Nov 07

The Four Bronze Band

One day, after school, my older brother, Nat, sat me down and told me a story. 

He never really talked to me all that often, so I was both equally excited and confused when he sat across from me. His hair was long and curly, and he always wore long black clothes that covered his arms and legs fully. He is always in his room, or away at his job. Or sometimes, he will disappear entirely, and be gone for days at a time, without telling anyone where he went.

He was quite the mysterious person. 

He cleared his throat, and looked at me. 

“Sam, I have a story to tell you. Do you know that old bridge running between Lake Fardway?”

“The one that has a hole in the middle of the road?”

“Yes, that one! Well, “ he looked from side to side. “Want to know how that hole got there?”

“Was it aliens?” 


“Did someone nuke it?”

“No! Of course not.”

“Just tell me already!” I begged him.

He cleared his throat again, and bent in close, lowering his voice. “It was the four bronze band.”

I just stared at him. “The what?”

“Of course you have never heard of it before, they are no longer around anymore.”

“What happened to them?” I whispered

“Well… it all started one day after school...” 


“Jack! The bridge!” Leo yelled, racing across Jack's backyard to the treehouse. Leo scrambled up the rickety wooden ladder, and landed inside with a THUMP!

Will and Ed were already inside, all drinking soda. “The what?” Jack asked, taking a sip of soda. 

“The Bridge. Is. OPEN!” Leo yelled again, waving his arms. 

Jack spit is soda out, coughing. Will and Ed looked at eachother, and before Leo could blink, Jack, Will, and Ed were jumping down the ladder, and racing for their bikes. 

“Hey! Wait for me!” Leo proclaimed, jumping down the ladder. 

They jumped on their bikes, and furiously peddled to the bridge. 

Already, there was a crowd there, swarming the entrance. The little gang looked for their neighbors and school friends, but they saw only lynx fur coats, crisp expensive tuxedos, and little kids in frilly outfits. Police officers held back the crowd, and the mayor stood behind the police, armed with a huge pair of scissors, standing next to a beautiful golden ribbon that stretched across the bridge. Everyone quieted down, egeralying waiting to see what the mayor was going to do next.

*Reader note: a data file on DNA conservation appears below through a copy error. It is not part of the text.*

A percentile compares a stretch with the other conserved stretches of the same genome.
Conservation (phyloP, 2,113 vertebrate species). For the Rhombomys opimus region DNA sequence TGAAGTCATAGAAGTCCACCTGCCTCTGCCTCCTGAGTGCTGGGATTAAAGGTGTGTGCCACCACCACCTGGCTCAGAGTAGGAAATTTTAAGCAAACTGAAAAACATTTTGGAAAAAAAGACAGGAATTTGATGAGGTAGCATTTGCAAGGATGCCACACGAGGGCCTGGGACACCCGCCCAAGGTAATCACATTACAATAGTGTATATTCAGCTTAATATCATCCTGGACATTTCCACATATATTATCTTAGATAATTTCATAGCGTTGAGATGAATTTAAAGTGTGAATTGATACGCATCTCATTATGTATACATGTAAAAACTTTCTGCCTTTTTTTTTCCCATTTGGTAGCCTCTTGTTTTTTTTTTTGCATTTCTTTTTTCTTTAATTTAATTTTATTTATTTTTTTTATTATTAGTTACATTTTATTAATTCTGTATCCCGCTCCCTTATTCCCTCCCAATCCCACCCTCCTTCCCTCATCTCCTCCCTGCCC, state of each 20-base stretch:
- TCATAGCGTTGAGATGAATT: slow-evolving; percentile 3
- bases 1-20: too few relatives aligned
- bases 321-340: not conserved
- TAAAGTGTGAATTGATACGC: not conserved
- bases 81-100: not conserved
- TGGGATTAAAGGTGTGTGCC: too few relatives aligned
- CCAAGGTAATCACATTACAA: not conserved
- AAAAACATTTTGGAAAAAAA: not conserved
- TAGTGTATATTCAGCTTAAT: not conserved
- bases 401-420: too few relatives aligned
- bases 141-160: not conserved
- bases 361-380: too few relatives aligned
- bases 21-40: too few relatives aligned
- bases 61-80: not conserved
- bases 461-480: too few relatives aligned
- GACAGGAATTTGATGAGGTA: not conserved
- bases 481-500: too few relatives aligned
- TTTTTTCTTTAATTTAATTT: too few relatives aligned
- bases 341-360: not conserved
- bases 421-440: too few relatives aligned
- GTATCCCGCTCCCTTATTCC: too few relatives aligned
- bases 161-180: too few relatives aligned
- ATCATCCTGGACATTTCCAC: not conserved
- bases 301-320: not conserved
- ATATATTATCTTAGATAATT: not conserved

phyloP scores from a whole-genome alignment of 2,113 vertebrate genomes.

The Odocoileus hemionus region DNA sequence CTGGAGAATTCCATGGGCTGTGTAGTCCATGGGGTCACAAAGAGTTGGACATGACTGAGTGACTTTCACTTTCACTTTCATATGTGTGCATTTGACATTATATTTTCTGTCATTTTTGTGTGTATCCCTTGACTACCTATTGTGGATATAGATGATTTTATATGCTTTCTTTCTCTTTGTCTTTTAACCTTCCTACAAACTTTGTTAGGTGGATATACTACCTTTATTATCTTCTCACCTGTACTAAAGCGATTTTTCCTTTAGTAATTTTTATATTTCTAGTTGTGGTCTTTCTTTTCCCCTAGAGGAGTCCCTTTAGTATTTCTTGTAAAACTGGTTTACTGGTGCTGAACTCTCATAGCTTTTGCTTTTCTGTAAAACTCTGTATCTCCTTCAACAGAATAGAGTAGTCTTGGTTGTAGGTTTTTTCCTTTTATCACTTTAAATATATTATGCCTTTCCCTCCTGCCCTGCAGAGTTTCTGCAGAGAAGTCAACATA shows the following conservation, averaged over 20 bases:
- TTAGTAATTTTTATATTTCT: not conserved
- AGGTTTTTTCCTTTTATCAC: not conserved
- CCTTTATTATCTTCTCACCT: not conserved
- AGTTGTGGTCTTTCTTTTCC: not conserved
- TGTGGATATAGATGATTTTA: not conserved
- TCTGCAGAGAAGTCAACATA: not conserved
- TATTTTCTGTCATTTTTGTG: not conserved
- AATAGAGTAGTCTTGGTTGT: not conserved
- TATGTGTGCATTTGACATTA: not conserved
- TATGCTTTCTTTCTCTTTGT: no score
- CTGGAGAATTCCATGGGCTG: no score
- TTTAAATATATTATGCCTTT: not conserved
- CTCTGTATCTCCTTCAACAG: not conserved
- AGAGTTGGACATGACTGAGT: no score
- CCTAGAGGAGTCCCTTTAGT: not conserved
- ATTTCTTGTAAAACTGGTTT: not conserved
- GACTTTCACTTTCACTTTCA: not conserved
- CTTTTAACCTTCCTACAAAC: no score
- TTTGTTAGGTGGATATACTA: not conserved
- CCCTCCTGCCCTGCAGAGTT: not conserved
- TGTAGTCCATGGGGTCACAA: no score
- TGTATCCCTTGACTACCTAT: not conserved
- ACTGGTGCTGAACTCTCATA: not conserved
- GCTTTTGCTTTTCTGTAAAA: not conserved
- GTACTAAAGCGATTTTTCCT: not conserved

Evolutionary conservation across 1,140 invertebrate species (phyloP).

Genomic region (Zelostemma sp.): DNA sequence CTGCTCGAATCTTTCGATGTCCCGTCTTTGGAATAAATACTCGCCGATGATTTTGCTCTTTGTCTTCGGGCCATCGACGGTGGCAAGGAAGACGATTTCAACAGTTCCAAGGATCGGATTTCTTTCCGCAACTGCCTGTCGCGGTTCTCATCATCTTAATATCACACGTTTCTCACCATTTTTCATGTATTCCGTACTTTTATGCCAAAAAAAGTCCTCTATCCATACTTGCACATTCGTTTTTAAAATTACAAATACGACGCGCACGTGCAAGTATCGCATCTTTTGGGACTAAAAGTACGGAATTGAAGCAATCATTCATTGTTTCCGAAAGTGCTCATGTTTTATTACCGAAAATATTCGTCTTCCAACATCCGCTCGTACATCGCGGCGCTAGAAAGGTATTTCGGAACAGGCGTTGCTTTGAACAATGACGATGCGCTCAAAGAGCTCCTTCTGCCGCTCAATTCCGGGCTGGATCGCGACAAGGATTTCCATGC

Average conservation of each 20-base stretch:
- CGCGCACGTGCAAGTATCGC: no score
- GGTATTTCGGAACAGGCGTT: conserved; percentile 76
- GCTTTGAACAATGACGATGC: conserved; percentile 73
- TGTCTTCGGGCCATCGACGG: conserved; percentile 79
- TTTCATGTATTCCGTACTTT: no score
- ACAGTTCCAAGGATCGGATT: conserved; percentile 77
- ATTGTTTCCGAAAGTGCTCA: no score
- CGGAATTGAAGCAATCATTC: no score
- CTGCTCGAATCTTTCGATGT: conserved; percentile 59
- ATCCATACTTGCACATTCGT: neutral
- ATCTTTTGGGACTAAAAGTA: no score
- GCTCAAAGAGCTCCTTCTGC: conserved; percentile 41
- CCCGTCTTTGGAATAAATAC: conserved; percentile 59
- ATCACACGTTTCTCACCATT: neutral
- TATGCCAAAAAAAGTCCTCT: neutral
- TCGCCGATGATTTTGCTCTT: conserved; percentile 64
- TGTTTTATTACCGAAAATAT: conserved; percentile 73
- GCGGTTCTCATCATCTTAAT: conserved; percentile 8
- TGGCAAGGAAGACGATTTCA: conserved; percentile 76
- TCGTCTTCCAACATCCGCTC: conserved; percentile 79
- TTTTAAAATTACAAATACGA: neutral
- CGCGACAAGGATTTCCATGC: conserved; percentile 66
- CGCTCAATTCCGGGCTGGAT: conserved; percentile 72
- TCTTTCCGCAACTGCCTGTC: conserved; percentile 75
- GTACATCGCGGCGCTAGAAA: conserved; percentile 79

“The Fishlay Bridge is now-” The mayor held up the scissors. “Open for business!” And with a little snip, the ribbon fell away, and everyone cheered. The gang cheered too, and that is when two police officer’s grabbed them by the belt loops, and lifted the kids up. 

“HEY! Woah, Officers! Let us go!” Will yelled as the two cops carried the kids out. “No Scraton folk allowed, only city folks.” The cops said, dumping the four boys in a pile next to their bikes. 

“What is THAT supposed to mean?” Ed said, hands on his hips. 

“Don’t give me your sass, kid. It means no poor, only rich. Mayor's orders. Now, go home.`` 

The officers turned and walked away. 

“Well, that's not fair. Why can’t we use it? We can’t get to the mainland anymore! The jerks” Leo complained, kicking his bike. 

Jack sat in silence, thinking. 

“What’s wrong, Jack?” Ed said, strapping on his helmet. 

“Guys, I’ve got an idea.” 


“No way.” they all said, staring at each other in awe.